Most of us will be spending a lot of time at home for a while due to the Covid-19 pandemic. Finding things to occupy our time can be a challenge. Giving your house a good spring cleaning could keep you busy for several days if not weeks.
Even though there may still be snow on the ground in some areas, it’s not too early to start thinking about spring cleaning and home maintenance. Despite all the hype surrounding spring cleaning, most homeowners don’t want to spend the weekend doing yard work, cleaning out storage spaces and reorganizing their closets. However, spring is a good time for homeowners to evaluate in their home and identify potential maintenance issues. There’s nothing better than a home inspection to help identify minor issues before they become major repairs. The beginning of warmer weather brings with it many chores, some cosmetic like mowing the lawn or pulling weeds and some more practical like cleaning the gutters or the screens on your windows. When it comes to spring cleaning and/or getting your home ready for an inspection, focus on function over fashion. Be sure that your home systems are working well and ready for the change in season as well as any pending inspection.
In addition to inspecting a home’s major systems a typical spring home inspection should include an inspection of the roof to identify curling, shrinking, broken or missing shingles that may lead to costly leaks. This can be done from the ground with binoculars. Visually inspect hose bibs for signs of frost damage, tears and holes in window and door screens, broken or clogged gutters, damaged siding and cracking or peeling paint and caulking. Rake the lawn to remove any branches, debris and leaves that you might have missed in the fall, they can suffocate the grass beneath. Check your decks for warped, loose or splintered boards. The same is true for wood and composite fences, pergolas, trellises and other structures.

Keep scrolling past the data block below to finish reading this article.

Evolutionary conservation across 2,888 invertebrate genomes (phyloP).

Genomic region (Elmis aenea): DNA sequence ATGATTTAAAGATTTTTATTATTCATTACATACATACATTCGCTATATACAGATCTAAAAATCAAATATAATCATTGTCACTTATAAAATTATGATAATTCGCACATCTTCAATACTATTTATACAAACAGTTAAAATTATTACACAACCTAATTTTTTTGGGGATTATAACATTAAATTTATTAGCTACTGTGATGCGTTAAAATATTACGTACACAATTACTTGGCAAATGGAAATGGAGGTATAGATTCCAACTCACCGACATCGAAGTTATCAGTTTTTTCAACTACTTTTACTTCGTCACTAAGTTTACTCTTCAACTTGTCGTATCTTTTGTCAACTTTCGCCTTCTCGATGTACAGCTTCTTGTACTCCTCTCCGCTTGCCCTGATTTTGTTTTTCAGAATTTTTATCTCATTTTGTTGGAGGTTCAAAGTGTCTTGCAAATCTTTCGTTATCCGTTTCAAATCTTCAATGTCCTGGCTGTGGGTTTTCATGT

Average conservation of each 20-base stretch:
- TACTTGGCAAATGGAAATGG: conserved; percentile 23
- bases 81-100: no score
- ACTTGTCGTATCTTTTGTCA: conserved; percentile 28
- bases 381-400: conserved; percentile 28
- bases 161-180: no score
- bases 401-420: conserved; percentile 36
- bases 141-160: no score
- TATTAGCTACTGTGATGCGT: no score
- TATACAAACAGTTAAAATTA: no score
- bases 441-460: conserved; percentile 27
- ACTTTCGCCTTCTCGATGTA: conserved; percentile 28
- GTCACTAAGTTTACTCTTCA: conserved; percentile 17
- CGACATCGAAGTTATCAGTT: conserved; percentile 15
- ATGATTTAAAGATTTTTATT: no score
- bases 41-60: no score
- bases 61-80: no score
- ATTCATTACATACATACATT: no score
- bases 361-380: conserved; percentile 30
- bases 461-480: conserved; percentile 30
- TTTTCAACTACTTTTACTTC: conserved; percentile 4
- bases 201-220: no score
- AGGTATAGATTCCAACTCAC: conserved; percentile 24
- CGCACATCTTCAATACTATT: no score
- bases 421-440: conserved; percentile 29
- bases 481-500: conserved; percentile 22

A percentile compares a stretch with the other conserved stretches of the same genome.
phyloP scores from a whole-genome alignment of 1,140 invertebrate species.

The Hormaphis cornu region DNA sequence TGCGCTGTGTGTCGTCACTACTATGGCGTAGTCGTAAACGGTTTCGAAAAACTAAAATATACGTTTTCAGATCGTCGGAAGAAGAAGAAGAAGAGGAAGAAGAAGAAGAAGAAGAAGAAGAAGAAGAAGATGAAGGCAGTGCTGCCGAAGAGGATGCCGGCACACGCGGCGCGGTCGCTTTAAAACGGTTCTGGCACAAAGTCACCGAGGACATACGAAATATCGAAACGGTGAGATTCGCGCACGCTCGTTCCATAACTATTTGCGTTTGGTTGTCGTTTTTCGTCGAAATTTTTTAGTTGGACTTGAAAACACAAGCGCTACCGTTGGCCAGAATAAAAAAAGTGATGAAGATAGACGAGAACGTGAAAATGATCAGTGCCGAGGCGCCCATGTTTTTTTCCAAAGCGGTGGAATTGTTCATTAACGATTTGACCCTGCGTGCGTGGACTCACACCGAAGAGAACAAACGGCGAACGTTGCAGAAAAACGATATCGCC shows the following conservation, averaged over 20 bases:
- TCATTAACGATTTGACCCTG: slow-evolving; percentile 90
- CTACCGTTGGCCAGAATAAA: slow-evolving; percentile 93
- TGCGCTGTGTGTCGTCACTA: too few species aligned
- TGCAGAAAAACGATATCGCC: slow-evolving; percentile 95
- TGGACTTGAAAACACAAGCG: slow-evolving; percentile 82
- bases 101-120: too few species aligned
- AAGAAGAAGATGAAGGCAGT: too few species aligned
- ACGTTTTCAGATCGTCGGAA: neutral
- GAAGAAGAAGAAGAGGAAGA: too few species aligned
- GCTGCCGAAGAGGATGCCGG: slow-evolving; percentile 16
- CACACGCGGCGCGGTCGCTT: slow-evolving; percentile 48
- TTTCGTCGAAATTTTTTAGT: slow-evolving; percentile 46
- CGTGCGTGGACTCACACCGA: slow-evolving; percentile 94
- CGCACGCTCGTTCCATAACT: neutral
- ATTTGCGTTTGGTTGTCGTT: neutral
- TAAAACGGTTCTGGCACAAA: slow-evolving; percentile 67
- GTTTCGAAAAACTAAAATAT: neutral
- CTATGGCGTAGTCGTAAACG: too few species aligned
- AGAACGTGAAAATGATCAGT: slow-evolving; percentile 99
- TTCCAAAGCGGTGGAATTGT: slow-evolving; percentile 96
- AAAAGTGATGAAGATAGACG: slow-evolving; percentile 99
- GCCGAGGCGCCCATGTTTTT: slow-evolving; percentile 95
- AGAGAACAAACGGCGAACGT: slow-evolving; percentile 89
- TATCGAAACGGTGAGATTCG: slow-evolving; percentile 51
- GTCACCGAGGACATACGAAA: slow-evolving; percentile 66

Spring is also a good time to clean interior areas of the house that are often neglected. Dust or vacuum chair rails, window casings, tops of wall-mounted cabinets and ceiling fans. Launder or dry-clean fabric draperies and use a damp cloth to clean blinds. In the kitchen, wash cabinets, backsplashes and walls with warm water and mild detergent. The same is true in the bathroom. While you’re cleaning tile, look for areas of worn or missing grout, as these may lead to more serious water damage if not repaired. Check under the kitchen and bathroom sink to make sure connections on pipes and hoses are properly sealed and look for any wetness around the dishwasher that could signal an existing or potential problem. The same is true for hot water heaters, which may show sign of corrosion and leaks. Search attics for signs of insects or other critters. Also check attics for mold which often takes the form of gray or black blotches that look like staining. Basements should also be checked for signs of mold, leaks or dampness. If you already see visible mold, testing for mold is usually irrelevant because at this point, you or a mold professional simply need to get rid of the mold following proper mold remediation standards. If only the smell of mold is present but there is none visible, testing for mold is advisable.